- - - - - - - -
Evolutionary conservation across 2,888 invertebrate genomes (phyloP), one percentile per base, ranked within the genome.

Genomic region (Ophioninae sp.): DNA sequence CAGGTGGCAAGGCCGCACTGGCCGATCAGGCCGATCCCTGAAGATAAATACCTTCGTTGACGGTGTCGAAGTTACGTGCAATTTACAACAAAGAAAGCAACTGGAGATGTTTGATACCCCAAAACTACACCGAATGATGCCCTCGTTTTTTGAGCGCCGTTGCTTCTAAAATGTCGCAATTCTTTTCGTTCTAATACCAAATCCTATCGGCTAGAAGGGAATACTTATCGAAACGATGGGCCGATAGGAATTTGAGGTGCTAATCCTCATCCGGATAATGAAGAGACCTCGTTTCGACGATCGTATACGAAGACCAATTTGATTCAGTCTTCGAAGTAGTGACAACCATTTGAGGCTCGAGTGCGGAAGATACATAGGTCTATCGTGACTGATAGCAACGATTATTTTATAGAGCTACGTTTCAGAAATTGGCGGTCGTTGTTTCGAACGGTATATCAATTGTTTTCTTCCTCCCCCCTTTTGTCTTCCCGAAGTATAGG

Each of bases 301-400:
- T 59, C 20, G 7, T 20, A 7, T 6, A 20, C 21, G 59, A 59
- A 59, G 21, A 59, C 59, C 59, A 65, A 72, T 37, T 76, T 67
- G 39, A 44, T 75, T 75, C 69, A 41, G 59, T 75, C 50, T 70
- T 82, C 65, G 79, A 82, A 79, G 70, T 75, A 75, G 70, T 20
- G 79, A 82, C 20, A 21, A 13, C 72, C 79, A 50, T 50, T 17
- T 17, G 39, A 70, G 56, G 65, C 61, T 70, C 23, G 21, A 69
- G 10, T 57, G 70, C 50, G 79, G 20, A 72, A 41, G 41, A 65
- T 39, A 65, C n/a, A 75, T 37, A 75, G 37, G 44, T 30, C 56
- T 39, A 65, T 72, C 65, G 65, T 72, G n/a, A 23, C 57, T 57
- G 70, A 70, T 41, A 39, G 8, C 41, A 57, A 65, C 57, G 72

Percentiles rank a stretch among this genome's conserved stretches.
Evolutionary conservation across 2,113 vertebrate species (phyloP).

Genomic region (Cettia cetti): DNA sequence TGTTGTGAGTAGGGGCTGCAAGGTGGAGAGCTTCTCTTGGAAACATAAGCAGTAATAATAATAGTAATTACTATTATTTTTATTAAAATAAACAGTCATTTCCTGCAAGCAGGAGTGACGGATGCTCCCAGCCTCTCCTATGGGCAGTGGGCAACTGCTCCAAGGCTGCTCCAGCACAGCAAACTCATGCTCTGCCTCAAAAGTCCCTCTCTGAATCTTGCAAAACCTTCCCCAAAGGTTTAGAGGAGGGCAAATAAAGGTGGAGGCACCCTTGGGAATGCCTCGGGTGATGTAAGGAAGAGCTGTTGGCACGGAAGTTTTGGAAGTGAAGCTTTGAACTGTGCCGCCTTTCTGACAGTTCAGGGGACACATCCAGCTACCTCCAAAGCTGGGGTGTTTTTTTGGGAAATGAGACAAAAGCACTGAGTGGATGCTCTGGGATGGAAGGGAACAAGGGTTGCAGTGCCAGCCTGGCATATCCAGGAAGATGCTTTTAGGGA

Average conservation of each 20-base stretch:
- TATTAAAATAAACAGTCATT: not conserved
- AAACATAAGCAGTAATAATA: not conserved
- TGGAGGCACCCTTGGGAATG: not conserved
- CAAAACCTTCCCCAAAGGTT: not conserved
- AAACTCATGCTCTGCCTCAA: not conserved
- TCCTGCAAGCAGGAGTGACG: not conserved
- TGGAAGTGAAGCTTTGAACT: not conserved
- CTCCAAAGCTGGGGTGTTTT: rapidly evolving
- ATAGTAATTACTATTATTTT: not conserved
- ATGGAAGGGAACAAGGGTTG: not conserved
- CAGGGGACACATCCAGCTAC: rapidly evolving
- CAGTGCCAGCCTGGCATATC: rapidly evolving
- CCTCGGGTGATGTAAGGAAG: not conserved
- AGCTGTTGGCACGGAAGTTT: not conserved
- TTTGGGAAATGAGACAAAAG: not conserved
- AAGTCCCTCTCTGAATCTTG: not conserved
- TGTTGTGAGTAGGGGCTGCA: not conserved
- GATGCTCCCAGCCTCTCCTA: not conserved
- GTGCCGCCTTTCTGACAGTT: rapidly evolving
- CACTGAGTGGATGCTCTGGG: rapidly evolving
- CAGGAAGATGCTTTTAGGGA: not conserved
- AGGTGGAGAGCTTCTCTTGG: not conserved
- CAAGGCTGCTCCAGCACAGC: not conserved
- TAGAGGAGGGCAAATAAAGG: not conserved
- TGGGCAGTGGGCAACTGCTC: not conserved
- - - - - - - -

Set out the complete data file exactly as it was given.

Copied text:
Evolutionary conservation across 2,888 invertebrate genomes (phyloP), one percentile per base, ranked within the genome.

Genomic region (Ophioninae sp.): DNA sequence CAGGTGGCAAGGCCGCACTGGCCGATCAGGCCGATCCCTGAAGATAAATACCTTCGTTGACGGTGTCGAAGTTACGTGCAATTTACAACAAAGAAAGCAACTGGAGATGTTTGATACCCCAAAACTACACCGAATGATGCCCTCGTTTTTTGAGCGCCGTTGCTTCTAAAATGTCGCAATTCTTTTCGTTCTAATACCAAATCCTATCGGCTAGAAGGGAATACTTATCGAAACGATGGGCCGATAGGAATTTGAGGTGCTAATCCTCATCCGGATAATGAAGAGACCTCGTTTCGACGATCGTATACGAAGACCAATTTGATTCAGTCTTCGAAGTAGTGACAACCATTTGAGGCTCGAGTGCGGAAGATACATAGGTCTATCGTGACTGATAGCAACGATTATTTTATAGAGCTACGTTTCAGAAATTGGCGGTCGTTGTTTCGAACGGTATATCAATTGTTTTCTTCCTCCCCCCTTTTGTCTTCCCGAAGTATAGG

Each of bases 301-400:
- T 59, C 20, G 7, T 20, A 7, T 6, A 20, C 21, G 59, A 59
- A 59, G 21, A 59, C 59, C 59, A 65, A 72, T 37, T 76, T 67
- G 39, A 44, T 75, T 75, C 69, A 41, G 59, T 75, C 50, T 70
- T 82, C 65, G 79, A 82, A 79, G 70, T 75, A 75, G 70, T 20
- G 79, A 82, C 20, A 21, A 13, C 72, C 79, A 50, T 50, T 17
- T 17, G 39, A 70, G 56, G 65, C 61, T 70, C 23, G 21, A 69
- G 10, T 57, G 70, C 50, G 79, G 20, A 72, A 41, G 41, A 65
- T 39, A 65, C n/a, A 75, T 37, A 75, G 37, G 44, T 30, C 56
- T 39, A 65, T 72, C 65, G 65, T 72, G n/a, A 23, C 57, T 57
- G 70, A 70, T 41, A 39, G 8, C 41, A 57, A 65, C 57, G 72

Percentiles rank a stretch among this genome's conserved stretches.
Evolutionary conservation across 2,113 vertebrate species (phyloP).

Genomic region (Cettia cetti): DNA sequence TGTTGTGAGTAGGGGCTGCAAGGTGGAGAGCTTCTCTTGGAAACATAAGCAGTAATAATAATAGTAATTACTATTATTTTTATTAAAATAAACAGTCATTTCCTGCAAGCAGGAGTGACGGATGCTCCCAGCCTCTCCTATGGGCAGTGGGCAACTGCTCCAAGGCTGCTCCAGCACAGCAAACTCATGCTCTGCCTCAAAAGTCCCTCTCTGAATCTTGCAAAACCTTCCCCAAAGGTTTAGAGGAGGGCAAATAAAGGTGGAGGCACCCTTGGGAATGCCTCGGGTGATGTAAGGAAGAGCTGTTGGCACGGAAGTTTTGGAAGTGAAGCTTTGAACTGTGCCGCCTTTCTGACAGTTCAGGGGACACATCCAGCTACCTCCAAAGCTGGGGTGTTTTTTTGGGAAATGAGACAAAAGCACTGAGTGGATGCTCTGGGATGGAAGGGAACAAGGGTTGCAGTGCCAGCCTGGCATATCCAGGAAGATGCTTTTAGGGA

Average conservation of each 20-base stretch:
- TATTAAAATAAACAGTCATT: not conserved
- AAACATAAGCAGTAATAATA: not conserved
- TGGAGGCACCCTTGGGAATG: not conserved
- CAAAACCTTCCCCAAAGGTT: not conserved
- AAACTCATGCTCTGCCTCAA: not conserved
- TCCTGCAAGCAGGAGTGACG: not conserved
- TGGAAGTGAAGCTTTGAACT: not conserved
- CTCCAAAGCTGGGGTGTTTT: rapidly evolving
- ATAGTAATTACTATTATTTT: not conserved
- ATGGAAGGGAACAAGGGTTG: not conserved
- CAGGGGACACATCCAGCTAC: rapidly evolving
- CAGTGCCAGCCTGGCATATC: rapidly evolving
- CCTCGGGTGATGTAAGGAAG: not conserved
- AGCTGTTGGCACGGAAGTTT: not conserved
- TTTGGGAAATGAGACAAAAG: not conserved
- AAGTCCCTCTCTGAATCTTG: not conserved
- TGTTGTGAGTAGGGGCTGCA: not conserved
- GATGCTCCCAGCCTCTCCTA: not conserved
- GTGCCGCCTTTCTGACAGTT: rapidly evolving
- CACTGAGTGGATGCTCTGGG: rapidly evolving
- CAGGAAGATGCTTTTAGGGA: not conserved
- AGGTGGAGAGCTTCTCTTGG: not conserved
- CAAGGCTGCTCCAGCACAGC: not conserved
- TAGAGGAGGGCAAATAAAGG: not conserved
- TGGGCAGTGGGCAACTGCTC: not conserved